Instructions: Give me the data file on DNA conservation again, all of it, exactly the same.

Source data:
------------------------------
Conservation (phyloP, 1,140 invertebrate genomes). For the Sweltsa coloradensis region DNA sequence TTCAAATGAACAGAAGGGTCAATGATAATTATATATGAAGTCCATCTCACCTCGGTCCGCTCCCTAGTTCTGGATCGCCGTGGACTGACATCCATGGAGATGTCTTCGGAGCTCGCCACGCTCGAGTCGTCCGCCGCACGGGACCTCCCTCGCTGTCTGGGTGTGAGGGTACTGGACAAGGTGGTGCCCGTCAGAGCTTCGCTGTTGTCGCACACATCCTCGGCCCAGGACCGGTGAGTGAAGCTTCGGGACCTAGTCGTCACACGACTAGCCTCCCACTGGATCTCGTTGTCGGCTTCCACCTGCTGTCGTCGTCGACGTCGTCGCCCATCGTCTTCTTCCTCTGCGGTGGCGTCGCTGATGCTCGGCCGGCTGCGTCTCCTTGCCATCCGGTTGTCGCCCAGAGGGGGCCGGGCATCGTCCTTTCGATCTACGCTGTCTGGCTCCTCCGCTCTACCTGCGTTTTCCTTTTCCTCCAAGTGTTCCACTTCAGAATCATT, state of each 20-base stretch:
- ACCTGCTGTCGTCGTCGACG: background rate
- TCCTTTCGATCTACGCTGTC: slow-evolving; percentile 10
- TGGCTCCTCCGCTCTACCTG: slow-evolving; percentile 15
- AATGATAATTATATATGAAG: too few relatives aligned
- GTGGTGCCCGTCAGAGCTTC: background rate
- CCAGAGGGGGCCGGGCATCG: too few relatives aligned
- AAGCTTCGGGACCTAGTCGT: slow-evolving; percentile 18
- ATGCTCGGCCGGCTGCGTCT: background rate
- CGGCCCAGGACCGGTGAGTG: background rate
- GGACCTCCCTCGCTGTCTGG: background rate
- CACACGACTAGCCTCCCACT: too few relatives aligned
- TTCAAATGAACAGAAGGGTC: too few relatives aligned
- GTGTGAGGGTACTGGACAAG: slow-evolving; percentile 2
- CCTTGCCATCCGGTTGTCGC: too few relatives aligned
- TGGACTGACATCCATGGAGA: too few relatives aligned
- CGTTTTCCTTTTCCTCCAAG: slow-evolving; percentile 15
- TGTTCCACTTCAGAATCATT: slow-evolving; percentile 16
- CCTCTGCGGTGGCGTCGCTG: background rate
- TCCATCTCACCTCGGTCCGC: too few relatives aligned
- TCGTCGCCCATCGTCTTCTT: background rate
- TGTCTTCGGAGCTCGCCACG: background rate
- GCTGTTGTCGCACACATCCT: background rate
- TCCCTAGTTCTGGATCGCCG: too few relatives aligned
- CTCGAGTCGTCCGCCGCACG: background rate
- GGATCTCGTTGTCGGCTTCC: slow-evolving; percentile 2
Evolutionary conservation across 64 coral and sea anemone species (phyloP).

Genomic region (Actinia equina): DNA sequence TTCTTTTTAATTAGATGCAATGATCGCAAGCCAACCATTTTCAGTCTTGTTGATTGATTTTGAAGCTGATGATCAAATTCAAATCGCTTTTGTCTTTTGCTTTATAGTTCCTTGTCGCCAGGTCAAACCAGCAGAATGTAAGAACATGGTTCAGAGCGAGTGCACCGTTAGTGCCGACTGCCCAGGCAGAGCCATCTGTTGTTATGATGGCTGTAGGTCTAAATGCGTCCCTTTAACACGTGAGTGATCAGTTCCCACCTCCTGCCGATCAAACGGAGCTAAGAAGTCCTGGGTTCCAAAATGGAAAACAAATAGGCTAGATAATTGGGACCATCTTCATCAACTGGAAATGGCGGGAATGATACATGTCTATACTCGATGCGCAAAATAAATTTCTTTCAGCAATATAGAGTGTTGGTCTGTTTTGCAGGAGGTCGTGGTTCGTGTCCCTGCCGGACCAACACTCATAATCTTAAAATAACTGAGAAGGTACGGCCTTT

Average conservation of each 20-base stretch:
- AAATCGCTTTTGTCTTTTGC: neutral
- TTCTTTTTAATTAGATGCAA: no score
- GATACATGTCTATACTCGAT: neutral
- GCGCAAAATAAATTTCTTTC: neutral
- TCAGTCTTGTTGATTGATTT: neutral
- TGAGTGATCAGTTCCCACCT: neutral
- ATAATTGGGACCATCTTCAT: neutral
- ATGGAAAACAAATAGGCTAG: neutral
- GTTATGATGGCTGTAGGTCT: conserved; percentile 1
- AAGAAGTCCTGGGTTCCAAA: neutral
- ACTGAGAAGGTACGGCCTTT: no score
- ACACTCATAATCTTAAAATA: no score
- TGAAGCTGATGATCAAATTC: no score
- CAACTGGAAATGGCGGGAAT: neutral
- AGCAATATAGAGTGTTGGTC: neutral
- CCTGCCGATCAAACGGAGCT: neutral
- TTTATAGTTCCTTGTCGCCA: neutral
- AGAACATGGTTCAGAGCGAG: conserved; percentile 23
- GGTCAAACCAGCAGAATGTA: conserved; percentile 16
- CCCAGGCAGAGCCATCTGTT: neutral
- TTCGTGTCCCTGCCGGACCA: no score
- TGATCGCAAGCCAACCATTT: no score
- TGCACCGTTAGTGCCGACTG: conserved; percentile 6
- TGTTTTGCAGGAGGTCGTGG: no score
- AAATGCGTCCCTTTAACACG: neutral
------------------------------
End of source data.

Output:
Conservation (phyloP, 1,140 invertebrate genomes). For the Sweltsa coloradensis region DNA sequence TTCAAATGAACAGAAGGGTCAATGATAATTATATATGAAGTCCATCTCACCTCGGTCCGCTCCCTAGTTCTGGATCGCCGTGGACTGACATCCATGGAGATGTCTTCGGAGCTCGCCACGCTCGAGTCGTCCGCCGCACGGGACCTCCCTCGCTGTCTGGGTGTGAGGGTACTGGACAAGGTGGTGCCCGTCAGAGCTTCGCTGTTGTCGCACACATCCTCGGCCCAGGACCGGTGAGTGAAGCTTCGGGACCTAGTCGTCACACGACTAGCCTCCCACTGGATCTCGTTGTCGGCTTCCACCTGCTGTCGTCGTCGACGTCGTCGCCCATCGTCTTCTTCCTCTGCGGTGGCGTCGCTGATGCTCGGCCGGCTGCGTCTCCTTGCCATCCGGTTGTCGCCCAGAGGGGGCCGGGCATCGTCCTTTCGATCTACGCTGTCTGGCTCCTCCGCTCTACCTGCGTTTTCCTTTTCCTCCAAGTGTTCCACTTCAGAATCATT, state of each 20-base stretch:
- ACCTGCTGTCGTCGTCGACG: background rate
- TCCTTTCGATCTACGCTGTC: slow-evolving; percentile 10
- TGGCTCCTCCGCTCTACCTG: slow-evolving; percentile 15
- AATGATAATTATATATGAAG: too few relatives aligned
- GTGGTGCCCGTCAGAGCTTC: background rate
- CCAGAGGGGGCCGGGCATCG: too few relatives aligned
- AAGCTTCGGGACCTAGTCGT: slow-evolving; percentile 18
- ATGCTCGGCCGGCTGCGTCT: background rate
- CGGCCCAGGACCGGTGAGTG: background rate
- GGACCTCCCTCGCTGTCTGG: background rate
- CACACGACTAGCCTCCCACT: too few relatives aligned
- TTCAAATGAACAGAAGGGTC: too few relatives aligned
- GTGTGAGGGTACTGGACAAG: slow-evolving; percentile 2
- CCTTGCCATCCGGTTGTCGC: too few relatives aligned
- TGGACTGACATCCATGGAGA: too few relatives aligned
- CGTTTTCCTTTTCCTCCAAG: slow-evolving; percentile 15
- TGTTCCACTTCAGAATCATT: slow-evolving; percentile 16
- CCTCTGCGGTGGCGTCGCTG: background rate
- TCCATCTCACCTCGGTCCGC: too few relatives aligned
- TCGTCGCCCATCGTCTTCTT: background rate
- TGTCTTCGGAGCTCGCCACG: background rate
- GCTGTTGTCGCACACATCCT: background rate
- TCCCTAGTTCTGGATCGCCG: too few relatives aligned
- CTCGAGTCGTCCGCCGCACG: background rate
- GGATCTCGTTGTCGGCTTCC: slow-evolving; percentile 2
Evolutionary conservation across 64 coral and sea anemone species (phyloP).

Genomic region (Actinia equina): DNA sequence TTCTTTTTAATTAGATGCAATGATCGCAAGCCAACCATTTTCAGTCTTGTTGATTGATTTTGAAGCTGATGATCAAATTCAAATCGCTTTTGTCTTTTGCTTTATAGTTCCTTGTCGCCAGGTCAAACCAGCAGAATGTAAGAACATGGTTCAGAGCGAGTGCACCGTTAGTGCCGACTGCCCAGGCAGAGCCATCTGTTGTTATGATGGCTGTAGGTCTAAATGCGTCCCTTTAACACGTGAGTGATCAGTTCCCACCTCCTGCCGATCAAACGGAGCTAAGAAGTCCTGGGTTCCAAAATGGAAAACAAATAGGCTAGATAATTGGGACCATCTTCATCAACTGGAAATGGCGGGAATGATACATGTCTATACTCGATGCGCAAAATAAATTTCTTTCAGCAATATAGAGTGTTGGTCTGTTTTGCAGGAGGTCGTGGTTCGTGTCCCTGCCGGACCAACACTCATAATCTTAAAATAACTGAGAAGGTACGGCCTTT

Average conservation of each 20-base stretch:
- AAATCGCTTTTGTCTTTTGC: neutral
- TTCTTTTTAATTAGATGCAA: no score
- GATACATGTCTATACTCGAT: neutral
- GCGCAAAATAAATTTCTTTC: neutral
- TCAGTCTTGTTGATTGATTT: neutral
- TGAGTGATCAGTTCCCACCT: neutral
- ATAATTGGGACCATCTTCAT: neutral
- ATGGAAAACAAATAGGCTAG: neutral
- GTTATGATGGCTGTAGGTCT: conserved; percentile 1
- AAGAAGTCCTGGGTTCCAAA: neutral
- ACTGAGAAGGTACGGCCTTT: no score
- ACACTCATAATCTTAAAATA: no score
- TGAAGCTGATGATCAAATTC: no score
- CAACTGGAAATGGCGGGAAT: neutral
- AGCAATATAGAGTGTTGGTC: neutral
- CCTGCCGATCAAACGGAGCT: neutral
- TTTATAGTTCCTTGTCGCCA: neutral
- AGAACATGGTTCAGAGCGAG: conserved; percentile 23
- GGTCAAACCAGCAGAATGTA: conserved; percentile 16
- CCCAGGCAGAGCCATCTGTT: neutral
- TTCGTGTCCCTGCCGGACCA: no score
- TGATCGCAAGCCAACCATTT: no score
- TGCACCGTTAGTGCCGACTG: conserved; percentile 6
- TGTTTTGCAGGAGGTCGTGG: no score
- AAATGCGTCCCTTTAACACG: neutral